Applicants must be at least 21 years old and have a minimum of two years of military or sworn law enforcement experience to hold the newly created job, which pays $25,000 to
$33,000 a year.
The state set aside $67 million in nonrecurring funds and $500,000 in recurring dollars to help fund training for guardians, who are entitled to a one-time
$500 stipend for participating in the program.
Which school employees can carry a gun already under state law?
The legislation passed after the Parkland school shooting already allows some school employees to serve as guardians in addition to their regular duties.
Examples include librarians, coaches, administrators and counselors. The legislation prohibited employees “who exclusively perform classroom duties.” Exceptions exist for teachers of a Junior Reserve Officers’ Training Corps program, along with teachers who are a current service member or a current or former law enforcement officer.
How much training is required?
State law requires guardians complete at least 132 hours of firearm safety and proficiency training. That includes 16 hours of precision pistol training, eight hours of discretionary shooting instruction on a simulator, eight hours of active shooter scenarios, eight hours in defensive tactics,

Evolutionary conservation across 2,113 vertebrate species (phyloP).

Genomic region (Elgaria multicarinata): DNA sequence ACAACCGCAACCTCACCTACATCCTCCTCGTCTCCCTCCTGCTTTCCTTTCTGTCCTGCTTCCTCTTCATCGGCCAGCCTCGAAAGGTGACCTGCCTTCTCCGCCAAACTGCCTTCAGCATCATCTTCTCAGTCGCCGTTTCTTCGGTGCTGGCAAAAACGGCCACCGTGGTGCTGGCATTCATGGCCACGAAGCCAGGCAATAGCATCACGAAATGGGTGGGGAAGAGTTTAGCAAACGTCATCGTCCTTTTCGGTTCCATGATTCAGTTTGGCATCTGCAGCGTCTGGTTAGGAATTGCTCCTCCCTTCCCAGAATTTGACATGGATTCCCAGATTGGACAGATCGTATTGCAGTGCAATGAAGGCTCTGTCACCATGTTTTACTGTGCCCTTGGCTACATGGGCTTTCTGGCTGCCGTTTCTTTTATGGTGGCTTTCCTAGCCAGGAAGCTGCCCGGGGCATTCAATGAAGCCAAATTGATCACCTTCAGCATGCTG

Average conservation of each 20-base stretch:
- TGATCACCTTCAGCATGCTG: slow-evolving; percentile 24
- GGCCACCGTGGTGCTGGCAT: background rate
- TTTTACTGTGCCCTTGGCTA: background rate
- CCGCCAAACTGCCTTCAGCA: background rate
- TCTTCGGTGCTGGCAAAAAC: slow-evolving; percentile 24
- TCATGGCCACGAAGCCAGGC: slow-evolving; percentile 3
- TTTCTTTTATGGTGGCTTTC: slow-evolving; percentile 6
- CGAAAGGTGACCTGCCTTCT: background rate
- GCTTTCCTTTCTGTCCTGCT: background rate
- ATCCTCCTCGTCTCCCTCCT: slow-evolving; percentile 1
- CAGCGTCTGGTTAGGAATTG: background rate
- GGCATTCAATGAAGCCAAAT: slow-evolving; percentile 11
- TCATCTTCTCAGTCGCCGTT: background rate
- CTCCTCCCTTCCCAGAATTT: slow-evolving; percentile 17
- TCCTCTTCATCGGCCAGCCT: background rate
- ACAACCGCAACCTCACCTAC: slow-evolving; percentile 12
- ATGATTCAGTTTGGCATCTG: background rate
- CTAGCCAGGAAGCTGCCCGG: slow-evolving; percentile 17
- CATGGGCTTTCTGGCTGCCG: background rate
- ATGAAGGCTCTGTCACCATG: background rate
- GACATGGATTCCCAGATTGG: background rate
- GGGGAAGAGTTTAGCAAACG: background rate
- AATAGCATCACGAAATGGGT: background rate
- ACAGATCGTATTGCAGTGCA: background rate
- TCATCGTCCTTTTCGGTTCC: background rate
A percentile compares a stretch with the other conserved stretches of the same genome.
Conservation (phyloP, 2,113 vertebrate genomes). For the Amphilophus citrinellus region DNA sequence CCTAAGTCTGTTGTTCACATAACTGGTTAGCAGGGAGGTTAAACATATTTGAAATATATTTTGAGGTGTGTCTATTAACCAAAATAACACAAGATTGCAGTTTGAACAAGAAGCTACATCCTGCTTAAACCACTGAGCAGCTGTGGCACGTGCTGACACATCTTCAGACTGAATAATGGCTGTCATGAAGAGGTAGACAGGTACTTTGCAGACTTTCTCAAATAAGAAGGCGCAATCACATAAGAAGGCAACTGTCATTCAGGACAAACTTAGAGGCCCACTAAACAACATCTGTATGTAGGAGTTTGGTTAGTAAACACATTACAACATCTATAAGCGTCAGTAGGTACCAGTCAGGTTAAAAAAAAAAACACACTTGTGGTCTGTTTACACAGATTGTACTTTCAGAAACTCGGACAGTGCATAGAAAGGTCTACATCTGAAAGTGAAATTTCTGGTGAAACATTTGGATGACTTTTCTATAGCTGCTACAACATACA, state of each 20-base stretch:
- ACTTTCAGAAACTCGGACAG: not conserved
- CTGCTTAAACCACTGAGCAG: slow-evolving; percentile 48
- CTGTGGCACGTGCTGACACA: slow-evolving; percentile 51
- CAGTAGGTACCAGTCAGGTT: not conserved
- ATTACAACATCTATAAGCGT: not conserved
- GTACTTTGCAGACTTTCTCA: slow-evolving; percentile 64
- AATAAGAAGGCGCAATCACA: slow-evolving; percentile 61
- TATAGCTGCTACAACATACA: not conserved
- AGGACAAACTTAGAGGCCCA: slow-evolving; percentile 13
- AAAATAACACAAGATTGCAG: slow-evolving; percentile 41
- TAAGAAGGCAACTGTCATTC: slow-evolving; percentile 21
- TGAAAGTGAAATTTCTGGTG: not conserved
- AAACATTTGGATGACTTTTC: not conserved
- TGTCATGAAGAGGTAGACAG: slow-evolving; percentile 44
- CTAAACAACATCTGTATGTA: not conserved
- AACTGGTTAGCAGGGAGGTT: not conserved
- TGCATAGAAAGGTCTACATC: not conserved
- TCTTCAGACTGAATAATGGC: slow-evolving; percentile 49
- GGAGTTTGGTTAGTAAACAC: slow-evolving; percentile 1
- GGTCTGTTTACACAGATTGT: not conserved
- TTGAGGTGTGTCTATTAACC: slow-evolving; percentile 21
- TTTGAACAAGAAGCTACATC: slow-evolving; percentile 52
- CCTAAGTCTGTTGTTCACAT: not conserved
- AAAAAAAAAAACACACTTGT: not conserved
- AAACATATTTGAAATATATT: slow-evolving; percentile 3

12 hours on legal issues and
12 hours on diversity training.
Program participants must achieve an 85 percent pass rate on the firearms training and then complete firearms qualification on at least an annual basis.
The proposal that would expand the guardian program to classroom teachers increases the training requirement to at least 144 hours.
How much money is budgeted for armed security at school?
Legislation passed last year set aside $162 million in state funding to help districts meet the requirement of having an armed guard at each school.
Lawmakers set aside $75 million for student mental health services as part of the legislation.
Where does the proposal to arm teachers stand?
The proposals that would allow the arming of teachers (SB 7030/ HB 7093) have advanced through committees and are awaiting debate by the full House and Senate.
Both Senate and House leaders, along with Republican Gov. Ron DeSantis, are supportive of the idea.
But opposition is mounting. In addition to student protests, the Everytown for Gun Safety Action Fund is vowing to spend $200,000 on campaign, including digital and print ads, to defeat the bills.
Students gather at the Florida Capitol on Wednesday to protest bills that would allow teachers to be armed in their classrooms.